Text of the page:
Another season

Here we have the Red Sox blissfully rolling along Glory Road and the Patriots threatening to go unbeaten, unsullied and uncontrite even as the Celtics are allegedly experiencing a metamorphosis that’s been sealed and sanctified in Rome, no less.

Whereupon to the deafening roar of total silence against a backdrop of utter indifference, along come the poor little Bruins.

It’s not as if the Bruins are all that terrible. The Celtics were significantly lousier while clumsily bagging games just last season. Nor is it that the others haven’t had darker days. The Red Sox drew only about 800,000 customers the year before “The Impossible Dream.” And the Bruins’ current front office incompetence is far from unprecedented hereabouts. In their checkered history, the Patriots have had at least a halfdozen management teams that were laughably more inept. Rest in peace, Clive Rush.

In historical terms, the Bruins more than hold their own. Their legends are as lofty and their ancients as worthy as any team that ever played anything. They did not go 86 years between championships. It didn’t take them more than four decades to get their act together.

Thus there’s no reasonable explanation for the scorn the Bruins presently endure, other than the luck of the draw. Boston is a tough sports market. The Red Sox are voracious in their command of a mindless allegiance. The Patriots are determined to be as much or more so. Both are floating through an era in which they’ve seemed charmed. As for the Celtics, the mystique of the Age of Auerbach remains inviolate and it is coated with Teflon. Nothing sticks. They get away with nonsense. In such a market, a relatively ordinary team like the Bruins, subject to the ordinary ebb and flow, is inevitably the odd man out. They are the scapegoat. It may be unfair. But then they are inflicted with an ownership that invites contempt.

So it is that this space observes the opening of another Bruins run in another National Hockey League season. This is the 33rd such inaugural and far and away the most pessimistic, unless you count the season when they didn’t have a season. The league remains shaky. The Bruins look hopeless.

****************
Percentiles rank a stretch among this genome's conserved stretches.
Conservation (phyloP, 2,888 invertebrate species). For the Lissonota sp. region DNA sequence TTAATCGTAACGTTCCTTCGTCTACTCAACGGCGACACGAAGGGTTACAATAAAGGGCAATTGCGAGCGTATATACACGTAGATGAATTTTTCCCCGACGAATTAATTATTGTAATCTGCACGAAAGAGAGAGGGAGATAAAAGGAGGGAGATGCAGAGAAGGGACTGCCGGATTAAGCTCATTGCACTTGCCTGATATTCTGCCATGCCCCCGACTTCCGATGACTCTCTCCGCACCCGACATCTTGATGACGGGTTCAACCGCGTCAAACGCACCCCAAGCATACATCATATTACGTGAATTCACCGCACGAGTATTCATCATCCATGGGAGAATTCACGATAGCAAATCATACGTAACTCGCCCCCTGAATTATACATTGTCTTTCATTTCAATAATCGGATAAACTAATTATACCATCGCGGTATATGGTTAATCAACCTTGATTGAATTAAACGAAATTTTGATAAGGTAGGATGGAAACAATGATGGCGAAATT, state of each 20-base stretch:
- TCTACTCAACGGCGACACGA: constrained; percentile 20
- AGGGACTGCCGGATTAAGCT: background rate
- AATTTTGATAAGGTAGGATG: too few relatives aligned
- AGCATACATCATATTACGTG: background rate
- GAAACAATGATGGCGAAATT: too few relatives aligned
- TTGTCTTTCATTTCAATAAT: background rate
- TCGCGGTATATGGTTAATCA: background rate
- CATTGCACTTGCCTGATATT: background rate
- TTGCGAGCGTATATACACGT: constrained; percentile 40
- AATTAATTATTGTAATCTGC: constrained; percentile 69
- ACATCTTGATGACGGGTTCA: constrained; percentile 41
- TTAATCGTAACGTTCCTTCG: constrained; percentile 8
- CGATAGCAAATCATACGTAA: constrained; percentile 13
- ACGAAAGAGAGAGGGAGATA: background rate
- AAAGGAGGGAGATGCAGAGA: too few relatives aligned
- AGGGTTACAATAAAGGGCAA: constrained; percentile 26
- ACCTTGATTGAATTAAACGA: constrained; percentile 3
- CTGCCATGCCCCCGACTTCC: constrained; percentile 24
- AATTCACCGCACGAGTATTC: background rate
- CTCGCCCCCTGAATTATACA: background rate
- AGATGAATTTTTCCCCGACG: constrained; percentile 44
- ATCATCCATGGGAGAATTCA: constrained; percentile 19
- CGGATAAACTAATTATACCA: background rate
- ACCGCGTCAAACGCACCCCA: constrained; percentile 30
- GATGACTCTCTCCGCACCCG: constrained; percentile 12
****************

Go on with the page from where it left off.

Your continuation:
This is the conventional wisdom. Every preview I have seen -- by local hockey pundits and international savants alike -- has echoed the same dreary theme; the league is troubled, the Bruins are bad, and no one gives a hoot. Repeat it enough, over and over and over, and it becomes a mantra of sorts leading inevitably to self-fulfilling prophecy. The Bruins’ problems at the local level perfectly mirror the game’s problems at the national level featuring a battered image, awful ratings, weak leadership that’s out of touch and a product engulfed by ennui. It’s a litany of woe. Like the Bruins, the NHL plays the role of “scapegoat” and it’s beginning to look irreversible.

But in the case of this team in this town it doesn’t have to be such a total downer. An upgrade on the ice could still provoke an appreciable upswing in public interest. There are limits. The region has changed and Boston itself has changed even more. It’s highly doubtful that a love affair as gushing as the one that the “Big Bad Bruins” of 35-40 years ago enjoyed would be possible again.

Because the grip the Red Sox and Patriots have on the culture is too strong, while the Celtics are the Celtics, ever able to shamelessly parade their icons and wax on their memories when the customers get antsy. Moreover, there is a limit to how much affection -- as well as big bucks -- the sports consumer can willingly waste on the subject. Nor would the media, which has progressively become rabidly anti-hockey, ever tolerate a resurgence of genuine hockey zeal in these parts. It’s not on their agenda. This is no longer a “hockey town,” no longer the “Hub of Hockey.” I say that with considerable regret.